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Discover the Forest: Long-Term Opportunities in Timber REITs

Josh Barber, CFA

Timber REITs occupy an unusual niche within the REIT and real estate universe. In one sense, they are part of newer sectors that aren’t classic commercial properties like offices, warehouses or apartments, and they offer real estate investors exposure to new residential construction and repair/remodel activity. Conversely, they are old-line companies with manufacturing operations, which makes them an oddity among REITs. Their prime asset is a renewable natural resource, differentiating them yet again. These factors have historically been a disadvantage from an investment perspective as timber REITs didn’t fit neatly into a category. Today, however, timberlands are at the center of several longer-term tailwinds that make for a favorable outlook.

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The views expressed are those of the speaker as of October 2021 and are subject to change without notice. These opinions are not intended to be a forecast of future events, a guarantee of future results, or investment advice. Investing involves risk, including the possible loss of principal. Past performance is not a guarantee of future results.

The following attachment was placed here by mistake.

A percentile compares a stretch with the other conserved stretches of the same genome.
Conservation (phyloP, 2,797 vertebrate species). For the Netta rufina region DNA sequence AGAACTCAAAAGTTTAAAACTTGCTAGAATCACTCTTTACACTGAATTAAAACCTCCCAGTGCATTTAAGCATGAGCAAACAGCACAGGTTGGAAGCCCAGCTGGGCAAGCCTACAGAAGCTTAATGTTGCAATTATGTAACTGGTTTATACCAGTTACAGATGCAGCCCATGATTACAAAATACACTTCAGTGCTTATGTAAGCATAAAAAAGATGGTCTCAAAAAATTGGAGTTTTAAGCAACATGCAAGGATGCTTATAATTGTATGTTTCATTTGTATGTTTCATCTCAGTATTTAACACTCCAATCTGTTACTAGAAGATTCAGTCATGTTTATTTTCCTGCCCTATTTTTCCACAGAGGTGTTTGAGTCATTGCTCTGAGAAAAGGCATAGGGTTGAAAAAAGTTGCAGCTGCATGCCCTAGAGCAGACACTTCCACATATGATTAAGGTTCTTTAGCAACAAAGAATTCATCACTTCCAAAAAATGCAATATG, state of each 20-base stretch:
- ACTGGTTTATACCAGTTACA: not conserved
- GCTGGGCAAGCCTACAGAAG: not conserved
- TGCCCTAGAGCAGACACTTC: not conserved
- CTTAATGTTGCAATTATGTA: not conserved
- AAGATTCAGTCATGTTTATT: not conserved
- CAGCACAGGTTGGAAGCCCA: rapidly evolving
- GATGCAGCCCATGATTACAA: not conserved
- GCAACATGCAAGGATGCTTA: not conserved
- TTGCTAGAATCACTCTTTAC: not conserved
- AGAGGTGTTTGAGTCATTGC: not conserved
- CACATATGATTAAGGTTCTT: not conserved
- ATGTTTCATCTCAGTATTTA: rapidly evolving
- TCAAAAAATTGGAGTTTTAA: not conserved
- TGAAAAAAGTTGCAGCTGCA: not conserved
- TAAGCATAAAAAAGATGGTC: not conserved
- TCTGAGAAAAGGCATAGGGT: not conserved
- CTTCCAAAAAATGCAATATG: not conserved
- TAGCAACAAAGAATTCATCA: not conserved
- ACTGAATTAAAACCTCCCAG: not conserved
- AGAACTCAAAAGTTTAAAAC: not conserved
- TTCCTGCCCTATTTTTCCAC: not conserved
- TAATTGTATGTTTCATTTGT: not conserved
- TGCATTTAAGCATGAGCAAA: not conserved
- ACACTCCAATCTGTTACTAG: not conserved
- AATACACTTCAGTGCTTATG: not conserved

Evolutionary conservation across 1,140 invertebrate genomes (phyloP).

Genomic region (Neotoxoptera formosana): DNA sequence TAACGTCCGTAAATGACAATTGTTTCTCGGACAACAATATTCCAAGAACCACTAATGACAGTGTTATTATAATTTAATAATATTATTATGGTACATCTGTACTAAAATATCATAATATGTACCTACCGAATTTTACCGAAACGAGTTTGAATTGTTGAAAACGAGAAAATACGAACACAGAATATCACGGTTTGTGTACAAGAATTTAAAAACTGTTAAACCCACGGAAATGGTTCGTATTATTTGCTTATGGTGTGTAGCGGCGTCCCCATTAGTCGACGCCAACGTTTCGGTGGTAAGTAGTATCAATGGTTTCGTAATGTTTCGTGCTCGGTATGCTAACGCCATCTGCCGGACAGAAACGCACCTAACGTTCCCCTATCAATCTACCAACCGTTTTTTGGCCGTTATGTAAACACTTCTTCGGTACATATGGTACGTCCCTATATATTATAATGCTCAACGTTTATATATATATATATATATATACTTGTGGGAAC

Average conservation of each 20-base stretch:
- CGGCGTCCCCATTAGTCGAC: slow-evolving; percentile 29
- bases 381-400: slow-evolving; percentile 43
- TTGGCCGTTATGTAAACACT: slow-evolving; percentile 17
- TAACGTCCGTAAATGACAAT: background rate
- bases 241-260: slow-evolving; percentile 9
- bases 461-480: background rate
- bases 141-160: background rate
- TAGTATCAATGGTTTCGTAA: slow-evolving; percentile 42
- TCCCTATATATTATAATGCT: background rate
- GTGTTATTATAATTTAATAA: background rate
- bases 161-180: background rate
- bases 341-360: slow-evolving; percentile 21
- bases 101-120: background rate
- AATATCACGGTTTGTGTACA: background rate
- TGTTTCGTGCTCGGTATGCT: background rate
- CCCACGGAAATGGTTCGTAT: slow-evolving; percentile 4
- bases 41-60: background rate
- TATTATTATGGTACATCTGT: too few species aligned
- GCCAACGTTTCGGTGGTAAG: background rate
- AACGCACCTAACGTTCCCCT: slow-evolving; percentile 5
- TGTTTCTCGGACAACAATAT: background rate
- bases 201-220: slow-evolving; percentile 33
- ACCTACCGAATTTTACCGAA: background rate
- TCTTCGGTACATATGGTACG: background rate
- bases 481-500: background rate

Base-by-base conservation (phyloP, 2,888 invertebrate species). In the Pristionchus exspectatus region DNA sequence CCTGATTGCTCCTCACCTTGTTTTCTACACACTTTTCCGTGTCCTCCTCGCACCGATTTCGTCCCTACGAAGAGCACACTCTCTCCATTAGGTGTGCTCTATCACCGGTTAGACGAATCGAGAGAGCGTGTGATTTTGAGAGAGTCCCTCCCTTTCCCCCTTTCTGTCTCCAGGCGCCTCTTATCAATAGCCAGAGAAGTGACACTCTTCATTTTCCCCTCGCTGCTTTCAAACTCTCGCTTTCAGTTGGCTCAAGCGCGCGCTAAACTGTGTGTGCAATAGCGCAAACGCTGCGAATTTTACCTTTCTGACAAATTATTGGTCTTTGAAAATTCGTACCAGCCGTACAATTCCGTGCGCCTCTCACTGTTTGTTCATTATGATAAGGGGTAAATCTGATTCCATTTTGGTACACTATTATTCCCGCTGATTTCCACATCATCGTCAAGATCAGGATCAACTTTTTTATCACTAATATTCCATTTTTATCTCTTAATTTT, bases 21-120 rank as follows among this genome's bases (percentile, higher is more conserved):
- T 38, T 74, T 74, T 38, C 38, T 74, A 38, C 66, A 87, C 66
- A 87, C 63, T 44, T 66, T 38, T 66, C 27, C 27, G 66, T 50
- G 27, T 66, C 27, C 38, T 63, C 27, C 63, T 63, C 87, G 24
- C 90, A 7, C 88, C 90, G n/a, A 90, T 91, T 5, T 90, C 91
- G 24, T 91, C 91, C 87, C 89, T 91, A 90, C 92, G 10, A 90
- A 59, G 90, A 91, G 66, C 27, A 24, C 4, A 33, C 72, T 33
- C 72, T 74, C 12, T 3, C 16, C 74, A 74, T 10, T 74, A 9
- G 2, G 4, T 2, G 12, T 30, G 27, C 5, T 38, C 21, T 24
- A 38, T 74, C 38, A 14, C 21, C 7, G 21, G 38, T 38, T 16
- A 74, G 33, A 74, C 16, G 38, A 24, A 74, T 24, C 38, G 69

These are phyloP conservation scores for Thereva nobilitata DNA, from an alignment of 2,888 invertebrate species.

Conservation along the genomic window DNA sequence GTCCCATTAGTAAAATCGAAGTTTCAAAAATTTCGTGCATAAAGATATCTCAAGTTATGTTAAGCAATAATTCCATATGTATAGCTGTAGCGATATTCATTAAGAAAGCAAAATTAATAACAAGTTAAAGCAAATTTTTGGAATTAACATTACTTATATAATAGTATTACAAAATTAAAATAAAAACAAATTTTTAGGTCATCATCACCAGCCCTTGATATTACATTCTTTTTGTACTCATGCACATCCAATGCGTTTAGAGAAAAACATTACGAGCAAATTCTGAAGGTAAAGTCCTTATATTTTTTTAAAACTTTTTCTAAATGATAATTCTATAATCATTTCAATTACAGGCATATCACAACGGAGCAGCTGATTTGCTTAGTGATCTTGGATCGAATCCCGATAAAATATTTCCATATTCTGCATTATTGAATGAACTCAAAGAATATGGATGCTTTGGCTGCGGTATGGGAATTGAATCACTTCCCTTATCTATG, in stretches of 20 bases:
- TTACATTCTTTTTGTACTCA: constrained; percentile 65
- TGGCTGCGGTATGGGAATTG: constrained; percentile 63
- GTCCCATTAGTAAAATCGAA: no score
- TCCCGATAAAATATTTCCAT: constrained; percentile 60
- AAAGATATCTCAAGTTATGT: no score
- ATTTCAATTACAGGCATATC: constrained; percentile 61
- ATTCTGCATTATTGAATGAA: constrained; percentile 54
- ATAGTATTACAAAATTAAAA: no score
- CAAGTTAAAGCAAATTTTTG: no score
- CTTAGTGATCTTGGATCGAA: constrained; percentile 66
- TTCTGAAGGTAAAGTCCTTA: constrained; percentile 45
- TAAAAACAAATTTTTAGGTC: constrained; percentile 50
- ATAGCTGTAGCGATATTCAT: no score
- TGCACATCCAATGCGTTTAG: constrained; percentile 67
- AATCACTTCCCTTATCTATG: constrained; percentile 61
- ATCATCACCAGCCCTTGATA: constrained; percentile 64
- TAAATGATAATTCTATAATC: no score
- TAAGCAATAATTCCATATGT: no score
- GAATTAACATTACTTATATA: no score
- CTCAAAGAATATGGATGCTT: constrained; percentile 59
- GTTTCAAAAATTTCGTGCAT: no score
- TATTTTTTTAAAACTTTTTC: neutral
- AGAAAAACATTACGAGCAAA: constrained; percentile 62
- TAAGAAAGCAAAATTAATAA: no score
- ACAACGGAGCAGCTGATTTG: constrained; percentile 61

Timber REITs benefit from their exposure to residential construction activity, both new construction and repair/remodel. Timberlands produce both sawlogs and pulpwood, but sawlogs are more valuable and are used to produce high-quality lumber, plywood and panels, among other things. There are commercial uses for processed logs, but a large share of wood products is used for building new houses and repair/remodel. U.S. new home starts have been slowly recovering from a sharp decline after the 2008 global financial crisis, climbing to 1.5 million starts per year before the pandemic. After a brief COVID-induced lull, both new home starts and repair/remodel activity rebounded in the second half of 2020 and into 2021. While home prices have risen over the last 18 months, interest rates remain historically low, mortgages are relatively easy to obtain and younger buyers that eschewed buying a house in 2007-2009 are now more likely to buy or rent a house, which should provide a long-term tailwind for residential construction.